Teams with the most thought-out, developed and innovative projects were invited to present to leaders, angel investors, venture capitalists and distinguished energy leaders at the University of Texas in Austin.
In early 2018, project submissions from high school and college students across Texas were evaluated by a committee of leading UT faculty and industry experts. Finalists came to the campus during the 2018 Energy Week in February to pitch their ideas.
“Energy is one of the world’s most fundamental problems,” said Michael Webber, deputy director of the Energy Institute. “This turns students into central stakeholders who can move us from identifying problems and complaining about them to actually solving them.”
The United Nations Young Leaders for the Sustainable Development Goals, developed the competition to inspire energy innovation and promote the UN’s 17 Sustainable Development Goals, eight of which are related to energy initiatives. The Youth Energy Summit looked for projects that were aligned with the following energy-related goals:
The annual competition includes two divisions: Youth Energy Summit for high school students and the Longhorn Energy Challenge, which is open to UT Austin students only.
Through the summit, UT is looking for some of the brightest young people who are interested in energy innovation.
Hundreds of high school teams entered the Youth Summit contest for high school students. Among the finalists was the VORTEX (Vehicles Operated Remotely of Texas) Robotics team from Nimitz High School.
The Nimitz team’s VORTEX project involves building a tidal stream generator, which uses ocean current tidal flows for producing electric power. This is combined with the use of an underwater robot. The project involves communicating to the Remote Operated Vehicle (ROV) using wireless controls from shore, thus eliminating the need for an ocean vessel tethered to the ROV. According to the campus website, conventional ROVs today require a vessel and tethered cables for ROV deployment and operation, which is costly and can limit the environments in which the ROV can be used.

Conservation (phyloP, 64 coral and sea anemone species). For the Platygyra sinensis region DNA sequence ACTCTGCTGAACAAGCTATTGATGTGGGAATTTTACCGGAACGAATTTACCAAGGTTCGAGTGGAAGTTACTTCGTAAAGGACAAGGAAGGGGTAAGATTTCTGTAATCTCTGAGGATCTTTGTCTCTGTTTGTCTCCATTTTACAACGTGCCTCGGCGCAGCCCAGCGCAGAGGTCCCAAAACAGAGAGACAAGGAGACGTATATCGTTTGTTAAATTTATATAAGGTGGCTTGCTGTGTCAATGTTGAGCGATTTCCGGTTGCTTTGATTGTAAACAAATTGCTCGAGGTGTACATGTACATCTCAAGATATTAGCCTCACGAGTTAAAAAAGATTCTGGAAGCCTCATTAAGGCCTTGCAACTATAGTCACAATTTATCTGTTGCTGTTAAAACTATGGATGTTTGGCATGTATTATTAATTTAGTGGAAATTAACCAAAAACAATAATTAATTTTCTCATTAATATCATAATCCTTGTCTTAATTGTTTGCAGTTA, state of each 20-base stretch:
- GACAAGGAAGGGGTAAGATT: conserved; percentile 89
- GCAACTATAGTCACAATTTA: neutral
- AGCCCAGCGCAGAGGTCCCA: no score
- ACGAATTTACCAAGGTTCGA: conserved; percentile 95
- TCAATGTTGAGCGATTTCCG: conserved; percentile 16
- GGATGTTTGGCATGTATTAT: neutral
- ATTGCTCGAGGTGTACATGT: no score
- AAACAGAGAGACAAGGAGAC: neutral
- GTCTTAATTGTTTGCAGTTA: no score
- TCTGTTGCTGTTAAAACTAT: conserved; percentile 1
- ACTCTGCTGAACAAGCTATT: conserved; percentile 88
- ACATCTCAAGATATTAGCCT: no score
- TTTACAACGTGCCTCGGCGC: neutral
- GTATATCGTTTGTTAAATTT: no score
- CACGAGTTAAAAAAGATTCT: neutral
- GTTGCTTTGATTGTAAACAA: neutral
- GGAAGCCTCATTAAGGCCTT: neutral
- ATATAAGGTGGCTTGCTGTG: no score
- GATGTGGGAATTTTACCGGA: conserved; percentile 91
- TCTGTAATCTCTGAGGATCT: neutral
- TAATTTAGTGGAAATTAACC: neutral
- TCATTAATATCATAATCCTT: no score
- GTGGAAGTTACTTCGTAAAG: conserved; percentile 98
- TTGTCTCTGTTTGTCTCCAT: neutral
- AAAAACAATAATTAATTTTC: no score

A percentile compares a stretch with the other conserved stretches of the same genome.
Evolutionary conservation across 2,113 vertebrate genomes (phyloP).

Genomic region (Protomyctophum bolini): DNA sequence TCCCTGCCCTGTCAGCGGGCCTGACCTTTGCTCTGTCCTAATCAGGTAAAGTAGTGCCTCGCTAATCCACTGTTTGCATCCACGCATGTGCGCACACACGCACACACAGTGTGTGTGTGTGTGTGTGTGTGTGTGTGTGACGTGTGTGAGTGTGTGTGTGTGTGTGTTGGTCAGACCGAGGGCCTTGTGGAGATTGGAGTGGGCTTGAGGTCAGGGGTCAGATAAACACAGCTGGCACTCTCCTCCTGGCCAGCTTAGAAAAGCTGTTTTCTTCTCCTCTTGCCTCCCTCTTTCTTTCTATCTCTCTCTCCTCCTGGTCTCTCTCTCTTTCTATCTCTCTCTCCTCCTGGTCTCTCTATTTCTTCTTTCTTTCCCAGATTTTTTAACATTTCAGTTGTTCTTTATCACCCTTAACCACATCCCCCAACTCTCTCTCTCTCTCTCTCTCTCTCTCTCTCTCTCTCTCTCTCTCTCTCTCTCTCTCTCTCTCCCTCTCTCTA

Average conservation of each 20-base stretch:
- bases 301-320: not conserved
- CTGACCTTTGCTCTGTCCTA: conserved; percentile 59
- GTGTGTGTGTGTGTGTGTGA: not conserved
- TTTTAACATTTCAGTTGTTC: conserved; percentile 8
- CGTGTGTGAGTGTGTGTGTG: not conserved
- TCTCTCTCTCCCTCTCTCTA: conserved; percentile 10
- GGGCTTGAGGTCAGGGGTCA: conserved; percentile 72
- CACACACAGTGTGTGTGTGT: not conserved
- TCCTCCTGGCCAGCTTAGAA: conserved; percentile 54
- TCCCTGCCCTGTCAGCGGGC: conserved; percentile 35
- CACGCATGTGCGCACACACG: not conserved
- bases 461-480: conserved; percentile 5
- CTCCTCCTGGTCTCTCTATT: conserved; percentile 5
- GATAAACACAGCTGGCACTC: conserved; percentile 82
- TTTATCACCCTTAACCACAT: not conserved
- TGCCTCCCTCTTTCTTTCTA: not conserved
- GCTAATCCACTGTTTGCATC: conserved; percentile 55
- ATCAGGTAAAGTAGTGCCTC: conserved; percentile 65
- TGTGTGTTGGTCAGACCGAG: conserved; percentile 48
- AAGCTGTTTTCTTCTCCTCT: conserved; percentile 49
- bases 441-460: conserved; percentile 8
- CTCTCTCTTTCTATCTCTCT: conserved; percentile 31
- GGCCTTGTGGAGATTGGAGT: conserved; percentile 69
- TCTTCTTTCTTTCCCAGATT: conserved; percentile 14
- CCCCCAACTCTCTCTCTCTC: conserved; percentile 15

The Nimitz students sought to produce a viable energy source using ocean tides. The ROV provides data about tidal flow, maintenance of the tidal stream generator, inspection of water quality, observance of marine life, reports underwater earthquakes and tsunamis while wirelessly operating the ROV from shore.
The team didn’t win the $10,000 first prize. The group finished in the final four, but came out of the experience with a wealth of knowledge and feedback from leading experts.
The team is under the direction of David Ericson. He is a technology teacher and heads the robotics engineering program at Nimitz HS.
“Aside from understanding the impact of energy on our society, the challenge also pushed us to develop our creative thinking skills to come up with ideas,” said Ericson. “This is a lifetime experience for everyone involved. I am so proud of the students.”
“Our goal is to place Nimitz High Schools’s underwater robotics in the top 10 in the world.”
The team’s next contest is the Marine Advanced Technology Education (MATE) underwater robotics contest. The team aspires to make it to the MATE International ROV Championship in June. To advance to the international championship, the team must qualify by advancing through regional and state-level contests this spring. The Nimitz team has made it to the international competition several times.
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